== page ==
- Rest him in the shade to minimize any additional heat gain from the sun and to help maximize heat loss from cool breezes.
- Douse him with cool water. The water will absorb the excess body heat and can be scraped off with a sweat scraper to remove the heat.
- Let the horse voluntarily drink 2 to 3 gallons of water at a time separated by 10- to 15-minute intervals until the horse is no longer thirsty.
If rest, water, and cooling strategies don’t relieve the horse’s stress it’s time to call your veterinarian.
NOTE: It’s not just our horses. Heat exhaustion affects humans as well as equines. Our symptoms include feeling lightheaded, nausea, and a rapid heartbeat. If a rider is experiencing these symptoms, get them out of the sun. Loosen their clothing and have them drink water. Don’t let them “ride it out.” Heat exhaustion is easily remedied, but if left untreated, it can advance to life-threatening heat stroke.
Mr. Ben Franklin said it very well when he uttered the famous line “An ounce of prevention is worth a pound of cure.” Heat stress prevention is largely a matter of conditioning. Keeping your horse in shape through the off season will help him adjust more easily to summer’s temperatures and increased physical demands. Keep that in mind next winter.
Heat and humidity are the hallmarks of summer. But what is too hot to ride? A quick tool to help you determine when conditions may be likely to result in a heat related illness is the Heat Stress Index test. This test is simply the sum of the temperature and the relative humidity. If that number exceeds 150, riders should exercise caution and consider postponing activities involving long or intense exercise when the sum nears 180.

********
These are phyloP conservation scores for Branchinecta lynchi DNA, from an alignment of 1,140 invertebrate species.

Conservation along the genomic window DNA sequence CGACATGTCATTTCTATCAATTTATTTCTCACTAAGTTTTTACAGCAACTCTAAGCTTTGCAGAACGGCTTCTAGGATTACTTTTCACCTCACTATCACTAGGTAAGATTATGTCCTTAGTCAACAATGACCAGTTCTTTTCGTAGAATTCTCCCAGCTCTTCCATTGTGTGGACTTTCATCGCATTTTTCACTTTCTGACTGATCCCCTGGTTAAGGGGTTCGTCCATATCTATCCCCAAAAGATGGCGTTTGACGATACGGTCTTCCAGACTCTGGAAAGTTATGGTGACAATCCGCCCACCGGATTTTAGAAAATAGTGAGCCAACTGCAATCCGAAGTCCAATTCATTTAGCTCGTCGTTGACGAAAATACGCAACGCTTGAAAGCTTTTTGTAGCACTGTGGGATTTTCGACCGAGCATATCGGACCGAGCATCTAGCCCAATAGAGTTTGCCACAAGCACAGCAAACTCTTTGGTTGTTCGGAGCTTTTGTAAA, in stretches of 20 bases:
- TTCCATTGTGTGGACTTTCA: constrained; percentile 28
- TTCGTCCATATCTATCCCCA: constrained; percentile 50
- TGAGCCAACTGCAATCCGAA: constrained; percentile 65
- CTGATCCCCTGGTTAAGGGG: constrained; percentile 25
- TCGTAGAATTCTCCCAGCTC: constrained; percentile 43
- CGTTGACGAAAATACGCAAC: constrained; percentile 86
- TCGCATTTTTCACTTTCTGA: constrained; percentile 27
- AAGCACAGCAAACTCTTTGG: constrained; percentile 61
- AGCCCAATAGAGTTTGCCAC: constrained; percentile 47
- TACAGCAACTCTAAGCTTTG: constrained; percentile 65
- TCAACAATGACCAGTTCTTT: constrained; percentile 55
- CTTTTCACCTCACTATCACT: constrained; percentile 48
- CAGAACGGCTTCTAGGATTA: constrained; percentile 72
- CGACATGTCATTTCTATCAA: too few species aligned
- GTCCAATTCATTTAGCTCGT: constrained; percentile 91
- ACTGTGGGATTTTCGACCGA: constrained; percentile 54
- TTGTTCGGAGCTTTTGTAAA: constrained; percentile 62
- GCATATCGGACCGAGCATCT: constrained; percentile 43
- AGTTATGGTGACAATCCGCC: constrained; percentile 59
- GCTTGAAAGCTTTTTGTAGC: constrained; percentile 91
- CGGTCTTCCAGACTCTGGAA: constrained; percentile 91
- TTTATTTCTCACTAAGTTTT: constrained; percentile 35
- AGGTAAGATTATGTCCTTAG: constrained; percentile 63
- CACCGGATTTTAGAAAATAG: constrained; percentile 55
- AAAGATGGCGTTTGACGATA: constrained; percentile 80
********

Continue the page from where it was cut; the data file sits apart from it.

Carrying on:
Summer’s temperatures present special problems for equines and not only when they are working. Horses traveling in enclosed trailers are also subject to excessive heat. Anything that inhibits a horse’s ability to cool itself can lead to problems.
Old Wives’ Tales
While we’re on the topic of treating heat stress let’s dispel some common misconceptions with studies conducted during the 1996 Olympics where it was both very hot and very humid.
“Never let a hot horse drink more than one or two swallows of water at a time.” – Although allowing a hot horse to consume unrestricted amounts of water may lead to problems such as colic due to hyper-distension of the stomach, it should be remembered that a typical horse’s stomach can hold between 2 and 4 gallons of fluid without being distended. One or two sips of water at a time is overly restrictive for a hot horse.
“Never give cold water to a hot horse – either inside or out.” – To help a heat-stressed horse’s core body temperature cool down, you can speed the evaporative process by moving him to a shaded area and dousing his entire body with cold water. You can draw a lot of heat out of horse with cold water applied in large volumes all over the exercising muscles of the horse, and horse will not tie up afterwards.